For all the talk of cutting the cord, the current crop of streaming options leave a lot to be desired. From trying to keep straight which services have which shows and movies, to the different devices required to keep it all running (Apple TV won’t run Amazon Prime, but you better keep it hooked up anyway if you want access to iTunes), the current system is far from perfect. But, what if there was a way to cut through all the different services, streaming boxes and user interfaces to have a streaming box that just works? Wired described it as a Rosetta Stone for television, and in a lot of ways that feels accurate.
That’s the promise of Caavo — a new set top box that aims to work with everything and take the guesswork out of remembering which streaming service has the complete catalog of Community (it’s Hulu, for what it’s worth). All that potential simplicity comes at a premium, however. Caavo is set to debut later this year in an extremely limited run, only 5,000 units, with a $400 price tag. Which is more than most folks pay for all the streaming boxes they hook up to their TV in the first place. But even still, Caavo could be worth it.
The pitch is this: Caavo uses artificial intelligence and machine learning to run pretty much everything you plug into it. It doesn’t even label its eight HDMI ports, because the system is supposed to be smart enough to figure out what you’ve plugged in. From there, everything runs through the Caavo user interface, while the software runs all your other services in the back end. You never have to see those interfaces, or switch services. Tell it you want to watch Daredevil, and it will go to your preferred Netflix device and just start it up. Want to continue watching a show recorded on your satellite or cable DVR? Just say the word, and Caavo will switch devices and services for you — all you see is the loading screen until your show arrives.
Caavo is cutting deals with as many service providers as possible to keep things seamless, but the real trick is that they don’t even need them. The AI that keeps the system humming basically does all the clicking and navigating for you in the back end, literally recognizing what’s on the screen and taking care of business. As far as a forward-facing system for a user, it’s about as elegant as you can ask for. Caavo itself also looks great, with an sleek bamboo cover and metal trim. Which is a smart move, considering it aims to be the only box on display.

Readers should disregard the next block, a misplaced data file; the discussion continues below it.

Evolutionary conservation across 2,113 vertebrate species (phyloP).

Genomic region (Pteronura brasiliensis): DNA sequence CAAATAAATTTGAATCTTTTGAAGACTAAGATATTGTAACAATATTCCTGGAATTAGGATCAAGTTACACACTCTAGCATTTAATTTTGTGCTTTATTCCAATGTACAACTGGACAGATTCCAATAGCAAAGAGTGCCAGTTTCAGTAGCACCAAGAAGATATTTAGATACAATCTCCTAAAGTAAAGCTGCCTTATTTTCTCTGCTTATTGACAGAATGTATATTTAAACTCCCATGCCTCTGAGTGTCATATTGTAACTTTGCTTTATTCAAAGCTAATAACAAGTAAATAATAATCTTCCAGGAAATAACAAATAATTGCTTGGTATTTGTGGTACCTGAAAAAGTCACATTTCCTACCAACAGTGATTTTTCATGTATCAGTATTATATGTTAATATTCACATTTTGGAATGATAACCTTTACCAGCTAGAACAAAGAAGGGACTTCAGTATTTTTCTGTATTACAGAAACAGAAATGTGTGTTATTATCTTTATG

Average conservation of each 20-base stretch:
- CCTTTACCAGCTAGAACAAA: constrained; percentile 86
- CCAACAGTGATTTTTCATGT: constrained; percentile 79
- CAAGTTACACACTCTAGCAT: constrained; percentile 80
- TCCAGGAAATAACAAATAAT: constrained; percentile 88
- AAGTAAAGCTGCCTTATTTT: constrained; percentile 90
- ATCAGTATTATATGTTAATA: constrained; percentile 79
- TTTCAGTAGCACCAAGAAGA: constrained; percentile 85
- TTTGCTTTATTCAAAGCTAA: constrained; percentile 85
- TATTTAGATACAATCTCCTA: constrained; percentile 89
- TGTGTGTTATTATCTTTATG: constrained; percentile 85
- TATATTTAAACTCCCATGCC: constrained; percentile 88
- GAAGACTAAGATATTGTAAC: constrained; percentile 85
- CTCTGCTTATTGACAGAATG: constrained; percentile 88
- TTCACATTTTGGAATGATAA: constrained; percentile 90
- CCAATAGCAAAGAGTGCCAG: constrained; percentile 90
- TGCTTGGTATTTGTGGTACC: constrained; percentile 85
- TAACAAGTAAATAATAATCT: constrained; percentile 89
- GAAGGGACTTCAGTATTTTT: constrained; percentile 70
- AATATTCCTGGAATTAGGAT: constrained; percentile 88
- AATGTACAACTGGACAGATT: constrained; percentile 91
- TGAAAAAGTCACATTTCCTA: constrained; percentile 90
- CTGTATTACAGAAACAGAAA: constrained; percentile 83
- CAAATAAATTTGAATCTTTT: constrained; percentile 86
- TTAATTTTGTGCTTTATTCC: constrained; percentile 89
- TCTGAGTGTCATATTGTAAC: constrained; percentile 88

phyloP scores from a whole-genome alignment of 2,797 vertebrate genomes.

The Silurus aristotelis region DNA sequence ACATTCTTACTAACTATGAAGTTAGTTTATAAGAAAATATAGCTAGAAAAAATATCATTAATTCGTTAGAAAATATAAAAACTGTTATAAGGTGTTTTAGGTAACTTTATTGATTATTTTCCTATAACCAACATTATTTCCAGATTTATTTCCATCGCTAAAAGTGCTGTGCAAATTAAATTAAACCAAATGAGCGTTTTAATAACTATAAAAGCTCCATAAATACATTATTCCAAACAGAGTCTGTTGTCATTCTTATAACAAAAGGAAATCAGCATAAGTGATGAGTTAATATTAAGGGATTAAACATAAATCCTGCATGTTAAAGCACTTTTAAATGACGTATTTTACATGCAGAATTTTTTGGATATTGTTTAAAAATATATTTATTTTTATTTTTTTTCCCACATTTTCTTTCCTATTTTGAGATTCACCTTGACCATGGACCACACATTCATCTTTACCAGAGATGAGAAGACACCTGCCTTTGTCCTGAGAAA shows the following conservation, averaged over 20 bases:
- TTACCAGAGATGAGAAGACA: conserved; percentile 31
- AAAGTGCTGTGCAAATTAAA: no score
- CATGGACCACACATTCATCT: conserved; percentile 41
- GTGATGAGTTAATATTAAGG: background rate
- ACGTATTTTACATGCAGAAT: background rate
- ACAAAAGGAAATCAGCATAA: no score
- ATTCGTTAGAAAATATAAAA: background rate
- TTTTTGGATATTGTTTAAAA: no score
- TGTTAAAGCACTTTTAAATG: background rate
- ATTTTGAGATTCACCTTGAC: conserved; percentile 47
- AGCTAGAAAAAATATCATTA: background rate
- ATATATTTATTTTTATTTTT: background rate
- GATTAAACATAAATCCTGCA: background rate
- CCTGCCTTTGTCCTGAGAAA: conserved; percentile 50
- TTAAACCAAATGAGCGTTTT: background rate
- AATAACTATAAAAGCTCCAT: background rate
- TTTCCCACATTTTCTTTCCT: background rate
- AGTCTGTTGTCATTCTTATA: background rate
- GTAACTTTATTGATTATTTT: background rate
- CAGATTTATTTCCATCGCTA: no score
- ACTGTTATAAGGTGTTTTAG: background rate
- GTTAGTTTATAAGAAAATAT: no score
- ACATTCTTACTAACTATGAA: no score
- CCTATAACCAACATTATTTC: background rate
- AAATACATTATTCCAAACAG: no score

Caavo comes from late Slingbox founder Blake Krikorian, and his collaborators, Caavo CEO Andrew Einaudi and co-founder Ashish Aggarwal, are working to finish the box and bring it to market. Einaudi and Aggarwal debuted Caavo at the recent Code Media conference, and laid out their vision for why it could be a game changer for the home media center. As far as the medium has come, the streaming market is as fragmented as it’s ever been. Content deals get more convoluted and complicated by the year, and as streaming services ramp up their original content, it’s become nearly impossible to keep up with everything with just one service or device.
But, the big question is whether people will be willing to pay $400 for what is essentially a really smart box that only exists to manage other boxes. On the surface, it could be hard to describe to the average person exactly what
Caavo does, and why
it’s revolutionary in the first place. That $400 price tag isn’t going to help matters. For many, Caavo will seem to fall into the same category as smart remotes like the Harmony Hub system, which essentially use programmable macros to make it faster and easier to manage various devices — and a Harmony Hub costs around $100. Yes, it takes more effort, but it’s also a whole lot cheaper.
Caavo looks to be the most elegant solution for an extremely inelegant problem, namely the fact that all of these services continue to refuse to play nice. That this device is even necessary in 2017 is telling about the state of the streaming market and where it’s heading. But, since it doesn’t seem likely Apple, Amazon, Netflix and Hulu will be playing nice anytime soon, creating a layer of AI in-between to make it work is really the only workable solution. At least for now.
If the 1.0 version of Caavo pays off on its promise, it’s certain to find an audience even at the $400 price point. For people who have enough devices to actually fill up those eight HDMI ports, off-loading that management could absolutely be worth it. But, if Caavo ever wants to make its bamboo super-box a mainstay in a critical mass of living rooms, it stands to reason the company will need to shave the price down in future iterations.
Regardless, we’ll be watching. No pun intended.